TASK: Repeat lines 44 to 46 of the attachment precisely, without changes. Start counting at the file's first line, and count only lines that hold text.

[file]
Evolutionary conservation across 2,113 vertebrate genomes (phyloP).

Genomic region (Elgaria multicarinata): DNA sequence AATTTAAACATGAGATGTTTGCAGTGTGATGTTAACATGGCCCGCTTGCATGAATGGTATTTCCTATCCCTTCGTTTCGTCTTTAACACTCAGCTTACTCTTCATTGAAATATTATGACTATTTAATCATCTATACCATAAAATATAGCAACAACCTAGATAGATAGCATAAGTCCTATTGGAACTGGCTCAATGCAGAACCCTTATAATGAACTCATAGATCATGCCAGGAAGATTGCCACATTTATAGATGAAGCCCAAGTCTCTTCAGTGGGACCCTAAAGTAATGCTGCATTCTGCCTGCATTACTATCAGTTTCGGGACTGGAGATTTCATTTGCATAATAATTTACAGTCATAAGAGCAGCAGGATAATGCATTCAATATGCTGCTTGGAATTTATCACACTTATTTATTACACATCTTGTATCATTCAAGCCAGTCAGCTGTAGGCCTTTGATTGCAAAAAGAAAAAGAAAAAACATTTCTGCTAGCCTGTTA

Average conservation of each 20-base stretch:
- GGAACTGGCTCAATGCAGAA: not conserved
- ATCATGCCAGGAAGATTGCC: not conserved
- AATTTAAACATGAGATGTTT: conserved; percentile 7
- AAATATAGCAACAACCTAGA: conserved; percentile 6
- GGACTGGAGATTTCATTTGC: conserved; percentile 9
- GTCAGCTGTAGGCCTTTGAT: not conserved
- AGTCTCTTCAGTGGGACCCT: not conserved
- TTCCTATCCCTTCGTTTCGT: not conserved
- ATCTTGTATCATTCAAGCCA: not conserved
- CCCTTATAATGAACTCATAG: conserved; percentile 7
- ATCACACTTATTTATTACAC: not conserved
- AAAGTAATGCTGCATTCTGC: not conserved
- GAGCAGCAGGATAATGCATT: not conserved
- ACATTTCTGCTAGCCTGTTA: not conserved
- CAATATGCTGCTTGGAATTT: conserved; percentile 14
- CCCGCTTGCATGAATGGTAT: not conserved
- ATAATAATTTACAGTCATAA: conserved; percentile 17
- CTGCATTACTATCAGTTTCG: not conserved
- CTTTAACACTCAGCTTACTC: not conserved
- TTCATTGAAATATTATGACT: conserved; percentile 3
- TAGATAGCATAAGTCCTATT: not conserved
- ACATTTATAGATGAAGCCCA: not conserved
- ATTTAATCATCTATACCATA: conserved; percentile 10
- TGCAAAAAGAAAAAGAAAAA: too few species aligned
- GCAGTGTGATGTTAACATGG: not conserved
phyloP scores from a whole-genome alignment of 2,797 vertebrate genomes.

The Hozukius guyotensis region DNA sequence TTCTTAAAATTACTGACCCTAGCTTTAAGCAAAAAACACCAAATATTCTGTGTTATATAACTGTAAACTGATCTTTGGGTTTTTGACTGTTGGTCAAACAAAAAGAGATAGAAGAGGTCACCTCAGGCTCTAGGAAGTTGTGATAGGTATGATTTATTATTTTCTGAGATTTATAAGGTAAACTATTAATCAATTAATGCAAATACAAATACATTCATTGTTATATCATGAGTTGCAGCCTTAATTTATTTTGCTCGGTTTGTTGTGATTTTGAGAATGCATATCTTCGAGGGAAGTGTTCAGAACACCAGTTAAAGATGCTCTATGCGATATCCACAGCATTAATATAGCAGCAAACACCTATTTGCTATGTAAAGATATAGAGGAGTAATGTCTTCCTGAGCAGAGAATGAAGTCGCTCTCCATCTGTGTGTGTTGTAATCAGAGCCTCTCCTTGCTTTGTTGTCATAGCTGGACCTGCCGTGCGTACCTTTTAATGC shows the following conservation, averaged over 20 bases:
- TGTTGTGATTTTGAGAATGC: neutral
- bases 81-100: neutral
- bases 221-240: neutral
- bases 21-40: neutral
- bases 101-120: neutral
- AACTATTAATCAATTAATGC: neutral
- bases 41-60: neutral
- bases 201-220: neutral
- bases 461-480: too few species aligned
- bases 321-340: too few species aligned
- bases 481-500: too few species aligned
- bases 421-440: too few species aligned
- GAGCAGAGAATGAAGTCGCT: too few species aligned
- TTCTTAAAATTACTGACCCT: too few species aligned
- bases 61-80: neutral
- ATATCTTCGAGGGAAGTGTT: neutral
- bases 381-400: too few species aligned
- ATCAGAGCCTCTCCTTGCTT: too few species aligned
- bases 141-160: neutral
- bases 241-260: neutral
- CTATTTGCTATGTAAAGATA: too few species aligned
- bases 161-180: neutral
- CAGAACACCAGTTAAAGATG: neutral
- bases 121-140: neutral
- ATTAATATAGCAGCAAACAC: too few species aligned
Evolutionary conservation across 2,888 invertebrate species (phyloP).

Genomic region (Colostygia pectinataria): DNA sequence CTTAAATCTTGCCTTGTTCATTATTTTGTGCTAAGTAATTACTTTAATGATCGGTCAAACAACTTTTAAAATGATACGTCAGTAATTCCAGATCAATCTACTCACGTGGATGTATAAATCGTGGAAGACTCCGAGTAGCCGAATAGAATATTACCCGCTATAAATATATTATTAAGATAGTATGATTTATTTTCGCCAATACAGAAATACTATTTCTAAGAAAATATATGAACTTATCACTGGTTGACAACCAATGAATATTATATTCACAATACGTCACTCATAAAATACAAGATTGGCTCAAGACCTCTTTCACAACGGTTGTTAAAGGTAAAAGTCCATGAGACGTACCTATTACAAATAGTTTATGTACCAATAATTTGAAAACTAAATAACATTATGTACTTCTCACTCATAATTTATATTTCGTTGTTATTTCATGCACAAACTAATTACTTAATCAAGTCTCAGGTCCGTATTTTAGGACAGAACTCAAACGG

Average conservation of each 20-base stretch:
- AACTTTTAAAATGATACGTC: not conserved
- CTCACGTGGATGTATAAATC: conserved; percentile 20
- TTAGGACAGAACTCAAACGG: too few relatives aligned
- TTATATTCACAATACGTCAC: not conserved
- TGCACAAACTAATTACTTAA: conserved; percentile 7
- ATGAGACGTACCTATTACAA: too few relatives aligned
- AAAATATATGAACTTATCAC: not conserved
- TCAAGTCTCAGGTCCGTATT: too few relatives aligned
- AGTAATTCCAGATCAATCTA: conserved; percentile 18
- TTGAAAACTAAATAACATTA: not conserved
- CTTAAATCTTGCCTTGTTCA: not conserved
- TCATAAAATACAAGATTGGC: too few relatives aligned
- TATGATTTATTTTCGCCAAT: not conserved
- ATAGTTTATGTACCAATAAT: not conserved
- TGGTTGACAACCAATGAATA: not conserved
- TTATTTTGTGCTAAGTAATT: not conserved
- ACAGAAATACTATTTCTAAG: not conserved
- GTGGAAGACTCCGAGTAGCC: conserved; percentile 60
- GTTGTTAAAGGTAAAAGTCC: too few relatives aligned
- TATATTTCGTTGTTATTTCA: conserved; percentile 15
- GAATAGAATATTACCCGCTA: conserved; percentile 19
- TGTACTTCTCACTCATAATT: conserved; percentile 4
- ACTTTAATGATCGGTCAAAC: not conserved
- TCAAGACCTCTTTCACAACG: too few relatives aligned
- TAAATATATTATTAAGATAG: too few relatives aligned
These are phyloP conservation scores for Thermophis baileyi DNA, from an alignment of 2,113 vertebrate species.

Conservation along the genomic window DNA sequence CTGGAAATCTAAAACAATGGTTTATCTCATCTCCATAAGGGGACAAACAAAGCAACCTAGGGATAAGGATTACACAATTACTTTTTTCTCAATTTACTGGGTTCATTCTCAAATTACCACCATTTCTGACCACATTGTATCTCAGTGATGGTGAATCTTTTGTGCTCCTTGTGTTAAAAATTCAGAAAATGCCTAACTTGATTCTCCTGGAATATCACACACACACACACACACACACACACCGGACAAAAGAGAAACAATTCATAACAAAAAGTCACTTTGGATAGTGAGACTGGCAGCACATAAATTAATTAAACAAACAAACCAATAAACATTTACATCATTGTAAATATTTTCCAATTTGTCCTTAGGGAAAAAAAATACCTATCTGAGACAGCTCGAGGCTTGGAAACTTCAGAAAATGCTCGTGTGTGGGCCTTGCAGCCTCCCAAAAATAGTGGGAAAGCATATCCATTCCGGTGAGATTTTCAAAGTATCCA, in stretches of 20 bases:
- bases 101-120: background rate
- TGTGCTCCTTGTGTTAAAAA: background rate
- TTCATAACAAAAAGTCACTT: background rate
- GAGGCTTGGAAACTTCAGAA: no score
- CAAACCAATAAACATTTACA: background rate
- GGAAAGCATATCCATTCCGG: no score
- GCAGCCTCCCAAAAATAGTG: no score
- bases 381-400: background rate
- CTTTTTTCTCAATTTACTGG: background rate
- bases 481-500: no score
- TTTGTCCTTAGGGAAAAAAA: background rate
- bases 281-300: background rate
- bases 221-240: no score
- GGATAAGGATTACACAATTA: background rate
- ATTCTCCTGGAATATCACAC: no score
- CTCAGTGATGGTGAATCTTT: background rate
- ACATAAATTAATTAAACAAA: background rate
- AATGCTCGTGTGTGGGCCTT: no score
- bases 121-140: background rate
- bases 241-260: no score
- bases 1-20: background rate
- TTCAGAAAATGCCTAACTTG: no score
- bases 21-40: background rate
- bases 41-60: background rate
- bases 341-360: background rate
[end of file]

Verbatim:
- TTCTTAAAATTACTGACCCT: too few species aligned
- bases 61-80: neutral
- ATATCTTCGAGGGAAGTGTT: neutral